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Masters of Coin: Which State Has the Strongest Economy?

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Victoria remains the fastest growing state economy in the country new official data confirms, bolstered by retail trade, employment and construction work.

For the sixth quarter in a row, Victoria retained its status of the best performing economy according to the latest CommSec rankings.

CommSec's quarterly State of the States report, which is based on eight key indicators compared with the decade average within each state, ranks each Australian state based on pure economic growth terms.

The metrics include economic growth, retail spending, equipment investment, unemployment, construction work done, population growth, housing finance and dwelling commencements.


▲ Victoria topped the charts again. Image: CommSec
▲ Victoria topped the charts again. Image: CommSec

Victoria maintained top spot on relative economic growth and over the June quarter lifted 26.6 per cent above its "normal" or decade-average level of output, ahead of NSW, with output 24.7 per cent.

The robust economic standing of the the country's notoriously strong eastern states, are also being tested by Tasmania, jostling up to second position and knocking NSW's economy—which had held top stop from 2014 to mid last year—further down the pecking order.

CommSec analysis revealed a widening gap between the next states, Queensland and South Australia, with Western Australia and the Northern Territory remaining as the weakest performing states.

The nation's sluggish domestic economy has created calls for higher infrastructure spend which has buoyed Victoria, seeing a 25.6 per cent lift above its decade average, thanks in part to a $1 billion budget surplus in its coffers.

NSW construction was next strongest, 23.9 per cent above its decade average, and Tasmania was third.

The CommSec report said that NSW was remained a solid performer in construction but was lagging on relative population growth and dwelling starts.

Tasmania's economy has climbed to second on a national ladder, largely due to strong figures for home building and home buying.

Tasmania ranked first on relative population growth, dwelling starts and equipment investment and second on housing finance as well as seeing annual population growth lifting at its fastest rate in almost three decades.

While Tasmania's population had previously increased naturally, through births and deaths, interstate, intrastate and overseas migration was now driving up the number of residents.

A tourism boom, a surge in inter-state migration, an increase in international students and an undersupply of housing are also contributing to Tasmania's popularity and economic prosperity.

During the mining investment boom Western Australia enjoyed 12 quarters in a row as Australia's top economy, but the state, which has failed to diversify since, is currently amidst its worst set of economic conditions since the 1990s.


Economic growth

StateLevel this quarterCompared with decade average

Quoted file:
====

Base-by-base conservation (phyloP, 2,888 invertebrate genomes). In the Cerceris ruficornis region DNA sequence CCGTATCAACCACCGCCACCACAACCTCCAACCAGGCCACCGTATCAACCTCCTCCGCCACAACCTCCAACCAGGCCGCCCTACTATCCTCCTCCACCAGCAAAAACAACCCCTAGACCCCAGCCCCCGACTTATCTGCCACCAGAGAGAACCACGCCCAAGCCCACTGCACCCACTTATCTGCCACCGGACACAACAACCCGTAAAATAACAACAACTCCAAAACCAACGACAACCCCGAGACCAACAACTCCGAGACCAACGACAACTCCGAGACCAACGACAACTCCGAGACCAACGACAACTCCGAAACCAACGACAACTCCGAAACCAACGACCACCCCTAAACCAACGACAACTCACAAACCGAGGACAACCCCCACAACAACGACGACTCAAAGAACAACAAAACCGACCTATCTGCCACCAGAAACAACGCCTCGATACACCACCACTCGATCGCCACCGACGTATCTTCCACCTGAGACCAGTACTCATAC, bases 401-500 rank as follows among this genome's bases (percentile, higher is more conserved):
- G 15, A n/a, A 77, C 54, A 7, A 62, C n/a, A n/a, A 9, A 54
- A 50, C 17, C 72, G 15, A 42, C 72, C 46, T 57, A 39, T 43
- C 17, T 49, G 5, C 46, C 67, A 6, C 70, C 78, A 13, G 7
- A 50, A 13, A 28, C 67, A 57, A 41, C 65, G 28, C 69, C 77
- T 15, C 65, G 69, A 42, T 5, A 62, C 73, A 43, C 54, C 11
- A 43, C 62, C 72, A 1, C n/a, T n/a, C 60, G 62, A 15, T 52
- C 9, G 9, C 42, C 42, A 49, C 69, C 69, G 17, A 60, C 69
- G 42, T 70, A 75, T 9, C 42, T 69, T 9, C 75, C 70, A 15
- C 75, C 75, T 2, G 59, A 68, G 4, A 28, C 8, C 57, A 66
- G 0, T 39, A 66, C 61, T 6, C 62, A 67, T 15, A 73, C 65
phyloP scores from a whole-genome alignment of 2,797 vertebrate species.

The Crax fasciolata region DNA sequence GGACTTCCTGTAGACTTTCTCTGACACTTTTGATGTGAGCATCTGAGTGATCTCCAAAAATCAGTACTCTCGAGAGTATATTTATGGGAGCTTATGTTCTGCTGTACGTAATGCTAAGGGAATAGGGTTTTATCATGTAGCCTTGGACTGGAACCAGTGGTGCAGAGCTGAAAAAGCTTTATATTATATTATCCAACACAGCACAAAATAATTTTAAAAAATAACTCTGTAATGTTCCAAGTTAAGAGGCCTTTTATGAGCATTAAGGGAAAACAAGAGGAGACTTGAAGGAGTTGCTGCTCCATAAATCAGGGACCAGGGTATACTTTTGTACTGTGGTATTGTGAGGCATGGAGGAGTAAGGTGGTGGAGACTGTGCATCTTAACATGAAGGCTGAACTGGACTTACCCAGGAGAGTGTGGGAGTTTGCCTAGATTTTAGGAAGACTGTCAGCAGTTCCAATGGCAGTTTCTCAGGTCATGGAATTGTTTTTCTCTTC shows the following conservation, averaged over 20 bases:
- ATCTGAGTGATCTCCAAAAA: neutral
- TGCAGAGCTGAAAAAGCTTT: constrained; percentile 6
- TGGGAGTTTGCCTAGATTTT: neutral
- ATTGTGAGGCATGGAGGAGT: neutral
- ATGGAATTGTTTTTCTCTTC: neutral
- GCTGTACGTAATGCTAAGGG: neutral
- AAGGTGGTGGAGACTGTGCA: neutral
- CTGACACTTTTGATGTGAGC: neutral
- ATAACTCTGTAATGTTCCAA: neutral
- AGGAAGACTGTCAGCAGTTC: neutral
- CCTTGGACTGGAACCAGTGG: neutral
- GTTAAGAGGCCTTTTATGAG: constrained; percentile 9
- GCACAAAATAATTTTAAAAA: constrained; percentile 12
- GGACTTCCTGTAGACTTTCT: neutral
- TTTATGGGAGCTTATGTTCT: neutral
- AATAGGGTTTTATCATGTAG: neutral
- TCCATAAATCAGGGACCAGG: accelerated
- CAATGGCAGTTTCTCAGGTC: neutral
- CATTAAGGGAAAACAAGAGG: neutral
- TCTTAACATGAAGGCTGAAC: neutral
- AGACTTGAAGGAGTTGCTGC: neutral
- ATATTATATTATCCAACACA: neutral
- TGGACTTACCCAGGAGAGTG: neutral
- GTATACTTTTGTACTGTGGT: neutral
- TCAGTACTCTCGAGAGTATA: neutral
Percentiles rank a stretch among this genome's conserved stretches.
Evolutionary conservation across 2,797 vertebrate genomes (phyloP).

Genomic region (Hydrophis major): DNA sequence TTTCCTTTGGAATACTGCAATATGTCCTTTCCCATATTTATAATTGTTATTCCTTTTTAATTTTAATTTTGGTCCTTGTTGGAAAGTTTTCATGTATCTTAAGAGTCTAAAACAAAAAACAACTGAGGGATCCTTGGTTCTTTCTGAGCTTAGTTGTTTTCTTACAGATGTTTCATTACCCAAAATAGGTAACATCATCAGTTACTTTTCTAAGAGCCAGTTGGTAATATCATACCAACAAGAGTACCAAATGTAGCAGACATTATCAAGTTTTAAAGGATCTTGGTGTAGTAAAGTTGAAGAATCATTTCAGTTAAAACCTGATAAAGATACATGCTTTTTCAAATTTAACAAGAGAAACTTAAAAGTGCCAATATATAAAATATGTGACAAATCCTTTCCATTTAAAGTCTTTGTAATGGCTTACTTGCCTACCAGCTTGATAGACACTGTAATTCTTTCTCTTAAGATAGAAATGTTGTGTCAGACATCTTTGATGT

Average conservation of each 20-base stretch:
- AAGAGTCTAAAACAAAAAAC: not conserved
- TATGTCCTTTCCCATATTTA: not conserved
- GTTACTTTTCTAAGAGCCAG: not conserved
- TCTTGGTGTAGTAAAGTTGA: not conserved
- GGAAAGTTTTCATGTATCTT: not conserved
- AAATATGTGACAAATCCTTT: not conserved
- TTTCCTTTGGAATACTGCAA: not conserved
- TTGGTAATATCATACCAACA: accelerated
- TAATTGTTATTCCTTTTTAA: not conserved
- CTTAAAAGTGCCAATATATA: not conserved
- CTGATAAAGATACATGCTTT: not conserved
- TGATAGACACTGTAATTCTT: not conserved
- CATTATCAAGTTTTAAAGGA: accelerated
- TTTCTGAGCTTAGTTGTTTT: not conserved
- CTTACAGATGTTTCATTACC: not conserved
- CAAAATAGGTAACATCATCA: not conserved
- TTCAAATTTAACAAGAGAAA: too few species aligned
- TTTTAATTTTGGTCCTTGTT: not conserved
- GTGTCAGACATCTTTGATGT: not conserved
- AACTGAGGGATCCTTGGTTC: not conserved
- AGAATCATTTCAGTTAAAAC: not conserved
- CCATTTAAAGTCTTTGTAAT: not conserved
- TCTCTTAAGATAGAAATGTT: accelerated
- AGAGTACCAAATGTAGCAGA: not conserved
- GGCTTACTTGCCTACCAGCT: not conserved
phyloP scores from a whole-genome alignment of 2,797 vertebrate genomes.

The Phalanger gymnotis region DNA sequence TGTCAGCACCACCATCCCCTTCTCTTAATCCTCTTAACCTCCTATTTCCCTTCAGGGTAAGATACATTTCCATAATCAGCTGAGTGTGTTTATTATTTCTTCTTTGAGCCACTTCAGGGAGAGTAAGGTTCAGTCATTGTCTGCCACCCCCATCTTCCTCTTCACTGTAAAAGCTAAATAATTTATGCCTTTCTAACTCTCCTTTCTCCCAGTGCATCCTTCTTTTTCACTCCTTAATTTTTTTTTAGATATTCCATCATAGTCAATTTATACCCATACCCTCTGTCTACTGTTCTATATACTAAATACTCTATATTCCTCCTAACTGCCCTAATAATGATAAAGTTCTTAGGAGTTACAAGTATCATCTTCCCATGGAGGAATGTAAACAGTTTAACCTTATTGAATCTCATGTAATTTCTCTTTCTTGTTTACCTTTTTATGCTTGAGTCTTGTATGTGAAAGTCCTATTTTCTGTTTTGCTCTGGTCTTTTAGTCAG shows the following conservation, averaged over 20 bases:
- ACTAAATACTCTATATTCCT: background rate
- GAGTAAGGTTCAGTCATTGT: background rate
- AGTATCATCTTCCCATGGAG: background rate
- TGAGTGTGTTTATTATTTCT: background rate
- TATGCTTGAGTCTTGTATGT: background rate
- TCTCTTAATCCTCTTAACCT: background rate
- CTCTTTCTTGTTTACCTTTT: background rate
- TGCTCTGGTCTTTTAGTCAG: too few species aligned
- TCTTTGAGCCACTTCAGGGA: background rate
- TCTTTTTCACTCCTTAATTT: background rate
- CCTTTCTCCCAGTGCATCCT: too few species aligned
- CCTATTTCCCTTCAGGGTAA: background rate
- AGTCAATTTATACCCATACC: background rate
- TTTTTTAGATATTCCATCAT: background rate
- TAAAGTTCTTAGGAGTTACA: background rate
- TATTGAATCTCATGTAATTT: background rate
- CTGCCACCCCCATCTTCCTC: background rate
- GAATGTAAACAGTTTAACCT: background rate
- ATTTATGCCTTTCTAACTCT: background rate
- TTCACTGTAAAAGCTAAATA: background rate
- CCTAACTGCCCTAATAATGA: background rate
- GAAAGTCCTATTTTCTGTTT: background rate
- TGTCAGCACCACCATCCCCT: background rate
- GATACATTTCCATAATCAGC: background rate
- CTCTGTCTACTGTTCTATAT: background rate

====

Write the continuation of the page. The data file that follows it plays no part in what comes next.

VIC$430,153m26.6%
NSW$548,457m 24.7%
QLD$400,531m21.1%
ACT$52,057m 20.2%
TAS$38,220m19.3%
WA$332,670m17.2%
NT$32,715m 16.2%
SA$122,302m16.0%
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Housing Finance

StateLevel this quarterCompared with decade average
ACT1,08617.0%
TAS1,02712.9%
VIC14,6737.3%
SA3,4600.2%
NSW14,5461.7%
QLD9,067 -5.8%
WA4,663 -24.2%
NT225-31.1%
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Dwelling starts

StateLevel this quarterCompared with decade average
TAS73414.5%
NSW14,38410.4%
VIC15,2341.4%
SA2,416 -10.7%
ACT929-21.7%
QLD7,283-22.5%
WA3,921-31.4%
NT162-56.8%
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Construction

StateLevel this quarterCompared with decade average
VIC$13,176m25.6%
NSW$15,981m23.9%
TAS$752m14.9%
ACT$884m3.5%
QLD$9,481m -23.5%
WA$5,728m-49.2%
NT$473m-67.6%
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Population Growth

StateLevel this quarterCompared with decade average
VIC2.08% -0.2%
QLD1.77%4.1%
ACT1.66% -12.4%
NSW1.43%2.8%
TAS1.21% 109.3%
WA1.00% -41.2%
SA0.85% -3.1%
NT-0.43%-140.9%
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How is the economy holding up?

The slowdown in annual economy growth to 1.4 per cent—the weakest it has been since the global financial crisis a decade ago—has continued to struggle over recent months.

Household consumption growth slowed in the quarter to 0.4 per cent, and moderated to 1.4 per cent on an annual basis, according to the Australian Bureau of Statistics (ABS).

Recent ABS figures also saw the national unemployment rate lower over September with approximately 14,700 new jobs were added last month after a big gain in full-time jobs of 26,200.

Capital Economics senior economist Marcel Theiliant said the RBA would have breathed a sigh of relief as the unemployment rate dipped however doubts the drop over the month would mark a genuine turning point for the economy.

“We expect global GDP growth to slow further in Q4 and Q1 2020 and to stay soft thereafter.”

“In that environment, business confidence will probably remain subdued and firms will remain reluctant to invest.”

In the meantime, the government is continuing to rely on tax cuts, RBA rate cuts, a weaker Australian dollar and a stabilising housing market to stimulate growth over the next six to twelve months.

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Article originally posted at: https://theurbandeveloper.com/articles/commsec-state-of-the-states